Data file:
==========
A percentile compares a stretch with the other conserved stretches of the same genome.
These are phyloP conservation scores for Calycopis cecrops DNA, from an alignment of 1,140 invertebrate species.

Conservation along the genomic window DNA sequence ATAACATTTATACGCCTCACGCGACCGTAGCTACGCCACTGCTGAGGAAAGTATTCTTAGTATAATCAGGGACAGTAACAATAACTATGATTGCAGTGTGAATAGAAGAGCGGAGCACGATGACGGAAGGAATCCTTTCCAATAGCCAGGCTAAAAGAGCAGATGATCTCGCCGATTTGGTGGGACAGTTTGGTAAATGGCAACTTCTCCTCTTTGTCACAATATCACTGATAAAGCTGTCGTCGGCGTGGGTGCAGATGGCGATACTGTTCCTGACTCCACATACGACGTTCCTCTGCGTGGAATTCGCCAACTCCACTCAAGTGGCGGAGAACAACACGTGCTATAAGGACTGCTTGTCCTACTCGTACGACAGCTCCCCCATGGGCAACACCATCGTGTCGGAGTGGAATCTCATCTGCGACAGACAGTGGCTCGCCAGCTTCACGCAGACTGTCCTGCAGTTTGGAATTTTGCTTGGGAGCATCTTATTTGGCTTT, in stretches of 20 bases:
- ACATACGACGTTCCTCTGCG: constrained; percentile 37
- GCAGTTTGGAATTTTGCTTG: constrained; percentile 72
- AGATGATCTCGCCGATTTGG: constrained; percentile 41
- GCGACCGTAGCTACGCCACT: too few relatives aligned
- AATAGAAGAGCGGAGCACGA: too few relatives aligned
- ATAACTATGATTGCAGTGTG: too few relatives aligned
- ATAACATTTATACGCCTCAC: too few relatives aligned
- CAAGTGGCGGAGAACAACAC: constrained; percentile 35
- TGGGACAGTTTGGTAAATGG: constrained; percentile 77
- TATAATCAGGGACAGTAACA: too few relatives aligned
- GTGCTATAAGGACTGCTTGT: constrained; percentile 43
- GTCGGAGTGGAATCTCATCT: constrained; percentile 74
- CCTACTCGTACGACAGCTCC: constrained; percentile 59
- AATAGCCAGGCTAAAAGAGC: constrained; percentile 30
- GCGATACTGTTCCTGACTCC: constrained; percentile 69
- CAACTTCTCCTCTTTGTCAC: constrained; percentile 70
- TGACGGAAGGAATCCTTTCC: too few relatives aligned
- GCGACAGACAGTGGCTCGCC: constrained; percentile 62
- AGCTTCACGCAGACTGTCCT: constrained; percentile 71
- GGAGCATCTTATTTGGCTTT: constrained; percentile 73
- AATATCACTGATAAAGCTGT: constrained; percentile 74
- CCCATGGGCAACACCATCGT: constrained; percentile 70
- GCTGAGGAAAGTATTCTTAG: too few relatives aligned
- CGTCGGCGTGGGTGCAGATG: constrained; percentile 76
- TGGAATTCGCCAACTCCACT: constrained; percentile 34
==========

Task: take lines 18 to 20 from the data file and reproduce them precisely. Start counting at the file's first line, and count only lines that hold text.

- GCGATACTGTTCCTGACTCC: constrained; percentile 69
- CAACTTCTCCTCTTTGTCAC: constrained; percentile 70
- TGACGGAAGGAATCCTTTCC: too few relatives aligned